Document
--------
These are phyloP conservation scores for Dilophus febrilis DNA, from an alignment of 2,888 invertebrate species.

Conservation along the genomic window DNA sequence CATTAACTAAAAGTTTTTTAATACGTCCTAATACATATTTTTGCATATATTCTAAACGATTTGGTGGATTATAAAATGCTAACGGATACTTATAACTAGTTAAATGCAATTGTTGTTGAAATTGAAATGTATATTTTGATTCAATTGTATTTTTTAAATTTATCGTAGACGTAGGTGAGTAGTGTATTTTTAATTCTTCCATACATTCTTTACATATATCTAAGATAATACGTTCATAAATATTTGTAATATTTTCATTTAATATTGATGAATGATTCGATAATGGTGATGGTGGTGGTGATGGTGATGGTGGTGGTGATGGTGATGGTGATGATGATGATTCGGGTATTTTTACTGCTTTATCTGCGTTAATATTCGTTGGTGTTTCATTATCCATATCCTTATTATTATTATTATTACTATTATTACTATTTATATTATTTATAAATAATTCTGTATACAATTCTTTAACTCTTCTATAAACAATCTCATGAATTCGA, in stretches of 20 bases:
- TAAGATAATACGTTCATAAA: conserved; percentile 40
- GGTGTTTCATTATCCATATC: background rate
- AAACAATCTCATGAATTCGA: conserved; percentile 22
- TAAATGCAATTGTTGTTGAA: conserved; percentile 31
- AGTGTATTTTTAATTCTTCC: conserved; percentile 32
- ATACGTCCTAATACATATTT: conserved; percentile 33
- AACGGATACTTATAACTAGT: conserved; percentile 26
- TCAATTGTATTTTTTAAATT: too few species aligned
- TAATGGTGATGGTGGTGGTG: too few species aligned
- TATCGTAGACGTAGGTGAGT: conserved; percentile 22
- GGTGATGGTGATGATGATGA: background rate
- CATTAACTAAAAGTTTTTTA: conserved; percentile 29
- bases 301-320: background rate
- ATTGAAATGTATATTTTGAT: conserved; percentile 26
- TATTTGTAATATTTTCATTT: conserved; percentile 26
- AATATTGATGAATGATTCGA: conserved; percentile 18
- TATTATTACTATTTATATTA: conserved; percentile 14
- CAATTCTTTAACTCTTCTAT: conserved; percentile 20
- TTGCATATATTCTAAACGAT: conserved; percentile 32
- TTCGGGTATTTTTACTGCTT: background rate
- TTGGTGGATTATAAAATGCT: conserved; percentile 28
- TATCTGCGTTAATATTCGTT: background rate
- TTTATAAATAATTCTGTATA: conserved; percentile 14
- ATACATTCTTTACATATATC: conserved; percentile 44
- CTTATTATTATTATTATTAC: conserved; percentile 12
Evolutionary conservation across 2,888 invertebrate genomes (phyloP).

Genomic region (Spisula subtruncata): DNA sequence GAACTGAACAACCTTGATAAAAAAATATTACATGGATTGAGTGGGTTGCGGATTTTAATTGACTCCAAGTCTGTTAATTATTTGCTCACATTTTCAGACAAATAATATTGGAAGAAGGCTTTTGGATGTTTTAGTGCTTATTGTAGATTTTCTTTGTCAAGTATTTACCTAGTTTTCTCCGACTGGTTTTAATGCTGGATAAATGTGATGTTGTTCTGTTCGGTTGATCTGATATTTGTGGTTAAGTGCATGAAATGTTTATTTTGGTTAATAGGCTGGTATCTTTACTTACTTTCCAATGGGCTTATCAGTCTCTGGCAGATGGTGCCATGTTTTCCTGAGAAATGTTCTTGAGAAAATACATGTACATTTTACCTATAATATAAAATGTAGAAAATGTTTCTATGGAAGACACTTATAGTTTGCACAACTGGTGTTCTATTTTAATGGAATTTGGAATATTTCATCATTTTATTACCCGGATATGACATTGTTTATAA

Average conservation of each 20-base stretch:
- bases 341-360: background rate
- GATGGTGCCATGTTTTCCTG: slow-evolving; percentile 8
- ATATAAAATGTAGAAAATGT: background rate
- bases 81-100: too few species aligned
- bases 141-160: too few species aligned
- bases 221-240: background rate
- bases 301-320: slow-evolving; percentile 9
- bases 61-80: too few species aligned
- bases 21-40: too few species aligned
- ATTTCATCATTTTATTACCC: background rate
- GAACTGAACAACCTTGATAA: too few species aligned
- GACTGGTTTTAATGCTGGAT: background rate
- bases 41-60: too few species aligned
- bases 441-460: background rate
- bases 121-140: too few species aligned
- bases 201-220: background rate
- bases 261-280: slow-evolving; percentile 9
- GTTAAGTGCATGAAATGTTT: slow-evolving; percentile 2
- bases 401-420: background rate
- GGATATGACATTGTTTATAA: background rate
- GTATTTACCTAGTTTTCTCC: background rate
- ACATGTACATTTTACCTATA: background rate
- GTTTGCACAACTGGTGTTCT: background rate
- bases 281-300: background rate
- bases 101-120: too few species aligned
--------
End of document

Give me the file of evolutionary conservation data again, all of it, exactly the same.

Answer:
These are phyloP conservation scores for Dilophus febrilis DNA, from an alignment of 2,888 invertebrate species.

Conservation along the genomic window DNA sequence CATTAACTAAAAGTTTTTTAATACGTCCTAATACATATTTTTGCATATATTCTAAACGATTTGGTGGATTATAAAATGCTAACGGATACTTATAACTAGTTAAATGCAATTGTTGTTGAAATTGAAATGTATATTTTGATTCAATTGTATTTTTTAAATTTATCGTAGACGTAGGTGAGTAGTGTATTTTTAATTCTTCCATACATTCTTTACATATATCTAAGATAATACGTTCATAAATATTTGTAATATTTTCATTTAATATTGATGAATGATTCGATAATGGTGATGGTGGTGGTGATGGTGATGGTGGTGGTGATGGTGATGGTGATGATGATGATTCGGGTATTTTTACTGCTTTATCTGCGTTAATATTCGTTGGTGTTTCATTATCCATATCCTTATTATTATTATTATTACTATTATTACTATTTATATTATTTATAAATAATTCTGTATACAATTCTTTAACTCTTCTATAAACAATCTCATGAATTCGA, in stretches of 20 bases:
- TAAGATAATACGTTCATAAA: conserved; percentile 40
- GGTGTTTCATTATCCATATC: background rate
- AAACAATCTCATGAATTCGA: conserved; percentile 22
- TAAATGCAATTGTTGTTGAA: conserved; percentile 31
- AGTGTATTTTTAATTCTTCC: conserved; percentile 32
- ATACGTCCTAATACATATTT: conserved; percentile 33
- AACGGATACTTATAACTAGT: conserved; percentile 26
- TCAATTGTATTTTTTAAATT: too few species aligned
- TAATGGTGATGGTGGTGGTG: too few species aligned
- TATCGTAGACGTAGGTGAGT: conserved; percentile 22
- GGTGATGGTGATGATGATGA: background rate
- CATTAACTAAAAGTTTTTTA: conserved; percentile 29
- bases 301-320: background rate
- ATTGAAATGTATATTTTGAT: conserved; percentile 26
- TATTTGTAATATTTTCATTT: conserved; percentile 26
- AATATTGATGAATGATTCGA: conserved; percentile 18
- TATTATTACTATTTATATTA: conserved; percentile 14
- CAATTCTTTAACTCTTCTAT: conserved; percentile 20
- TTGCATATATTCTAAACGAT: conserved; percentile 32
- TTCGGGTATTTTTACTGCTT: background rate
- TTGGTGGATTATAAAATGCT: conserved; percentile 28
- TATCTGCGTTAATATTCGTT: background rate
- TTTATAAATAATTCTGTATA: conserved; percentile 14
- ATACATTCTTTACATATATC: conserved; percentile 44
- CTTATTATTATTATTATTAC: conserved; percentile 12
Evolutionary conservation across 2,888 invertebrate genomes (phyloP).

Genomic region (Spisula subtruncata): DNA sequence GAACTGAACAACCTTGATAAAAAAATATTACATGGATTGAGTGGGTTGCGGATTTTAATTGACTCCAAGTCTGTTAATTATTTGCTCACATTTTCAGACAAATAATATTGGAAGAAGGCTTTTGGATGTTTTAGTGCTTATTGTAGATTTTCTTTGTCAAGTATTTACCTAGTTTTCTCCGACTGGTTTTAATGCTGGATAAATGTGATGTTGTTCTGTTCGGTTGATCTGATATTTGTGGTTAAGTGCATGAAATGTTTATTTTGGTTAATAGGCTGGTATCTTTACTTACTTTCCAATGGGCTTATCAGTCTCTGGCAGATGGTGCCATGTTTTCCTGAGAAATGTTCTTGAGAAAATACATGTACATTTTACCTATAATATAAAATGTAGAAAATGTTTCTATGGAAGACACTTATAGTTTGCACAACTGGTGTTCTATTTTAATGGAATTTGGAATATTTCATCATTTTATTACCCGGATATGACATTGTTTATAA

Average conservation of each 20-base stretch:
- bases 341-360: background rate
- GATGGTGCCATGTTTTCCTG: slow-evolving; percentile 8
- ATATAAAATGTAGAAAATGT: background rate
- bases 81-100: too few species aligned
- bases 141-160: too few species aligned
- bases 221-240: background rate
- bases 301-320: slow-evolving; percentile 9
- bases 61-80: too few species aligned
- bases 21-40: too few species aligned
- ATTTCATCATTTTATTACCC: background rate
- GAACTGAACAACCTTGATAA: too few species aligned
- GACTGGTTTTAATGCTGGAT: background rate
- bases 41-60: too few species aligned
- bases 441-460: background rate
- bases 121-140: too few species aligned
- bases 201-220: background rate
- bases 261-280: slow-evolving; percentile 9
- GTTAAGTGCATGAAATGTTT: slow-evolving; percentile 2
- bases 401-420: background rate
- GGATATGACATTGTTTATAA: background rate
- GTATTTACCTAGTTTTCTCC: background rate
- ACATGTACATTTTACCTATA: background rate
- GTTTGCACAACTGGTGTTCT: background rate
- bases 281-300: background rate
- bases 101-120: too few species aligned